Deck the halls
It is December, let the festive season begin!
There are many parts of this time of year that I enjoy, the sparkly lights that make the darkness a little more bearable, the abundance of hot chocolate options, stodgy foods, and the fact that for many of us it’s a holiday and a chance to have a few days off with few expectations.
It is a time for friends and family, first and foremost. After that, if you are lucky enough, there is simply a few days of doing comparably nothing except staying warm and eating too much food.
This year, as we have for the last few years, my family are limiting the number of presents we buy. None of us really need anything, so the most recent addition to the family is where we focus and no doubt my wonderful niece will be spoiled rotten. Part of me hopes not too much though; is it too early to start reducing the expectation that Christmas Day is all about many many presents, and lots more stuff? Perhaps, she’s not even four years old but still, perhaps.
Mindful purchases will be made, and again I will fight the desire towards excess (I still have three bottles of Baileys from last year) but know it is part and parcel, manufactured or not, of the season.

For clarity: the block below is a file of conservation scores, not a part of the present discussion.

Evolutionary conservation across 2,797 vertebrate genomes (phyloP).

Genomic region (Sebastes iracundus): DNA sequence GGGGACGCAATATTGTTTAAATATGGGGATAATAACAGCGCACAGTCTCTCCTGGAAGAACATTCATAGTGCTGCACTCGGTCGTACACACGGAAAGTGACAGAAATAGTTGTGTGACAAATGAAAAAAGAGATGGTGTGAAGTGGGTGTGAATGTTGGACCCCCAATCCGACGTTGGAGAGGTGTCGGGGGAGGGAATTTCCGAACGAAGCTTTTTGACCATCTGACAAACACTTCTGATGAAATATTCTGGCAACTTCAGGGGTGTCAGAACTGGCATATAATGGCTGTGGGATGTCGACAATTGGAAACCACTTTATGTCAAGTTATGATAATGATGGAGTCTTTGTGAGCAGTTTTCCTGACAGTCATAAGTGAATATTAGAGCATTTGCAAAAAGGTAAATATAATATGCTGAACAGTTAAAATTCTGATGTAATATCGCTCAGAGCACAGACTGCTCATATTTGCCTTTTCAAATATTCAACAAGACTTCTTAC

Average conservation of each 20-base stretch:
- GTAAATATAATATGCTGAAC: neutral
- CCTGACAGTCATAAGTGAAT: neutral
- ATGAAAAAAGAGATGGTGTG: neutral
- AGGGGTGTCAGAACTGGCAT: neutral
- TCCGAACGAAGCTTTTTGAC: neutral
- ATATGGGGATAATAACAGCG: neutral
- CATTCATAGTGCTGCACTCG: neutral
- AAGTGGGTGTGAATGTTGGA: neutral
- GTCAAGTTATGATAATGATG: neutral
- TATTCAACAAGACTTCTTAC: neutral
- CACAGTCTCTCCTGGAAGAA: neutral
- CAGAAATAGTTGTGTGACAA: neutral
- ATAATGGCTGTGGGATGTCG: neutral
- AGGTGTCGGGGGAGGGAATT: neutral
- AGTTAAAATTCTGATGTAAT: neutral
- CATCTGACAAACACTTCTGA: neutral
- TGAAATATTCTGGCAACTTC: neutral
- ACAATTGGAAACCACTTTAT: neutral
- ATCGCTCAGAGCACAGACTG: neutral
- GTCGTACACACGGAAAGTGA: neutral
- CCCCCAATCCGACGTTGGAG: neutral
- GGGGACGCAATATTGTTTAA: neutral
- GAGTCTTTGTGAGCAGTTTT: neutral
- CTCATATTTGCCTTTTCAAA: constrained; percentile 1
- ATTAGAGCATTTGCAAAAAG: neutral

There will be gatherings throughout this time, families will come together, friends will catch up after far too long apart, and the comfort those activities bring only adds to the sense of comfort and warmth and love.
We will get a tree and decorate it, we will string lights up to proclaim our happiness, and confess our luck all the while counting our many many blessings and all the shapes and forms in which they are delivered.
And all too soon it will be over, 2020 will have arrived we will start searching for new distractions and invariably end up back in the same routines as before.
Ohhh to find a way to hold on to the quiet joy that December holds, the gentle uplift of the soul by all those coloured lights bedecking halls, gardens, and buildings, the cheery optimism of Christmas songs.
Thoughts too for those less fortunate, and a desire to retain the awareness of those who need a little help and support throughout the year, even whilst it is keenly felt in the cold winds and frosts of our winter.
I’ve always liked December and the sense of joy and silliness it allows, adults can indulge their more childish impulses (yes, I have trifle for breakfast on Boxing Day!) whilst indulge their children even more. Pets are pampered and spoiled and everything feels a little more relaxed, almost like the relief of getting through to the end of another year is lifting from all of us.
I hope for snow to walk in on a frosty winters morning as much as I loathe the messy slush it becomes. I long for my childhoods of sneaking chocolates from the Xmas tree, and the open fire in our living room. I look forward to laughing long and hard, making the most of the short time that we all come together in one place for a while; even though the jokes are old they are ours and always raise a smile.
I realise that the mere contemplation of all of this is making me smile.
It’s the most wonderful time of the year.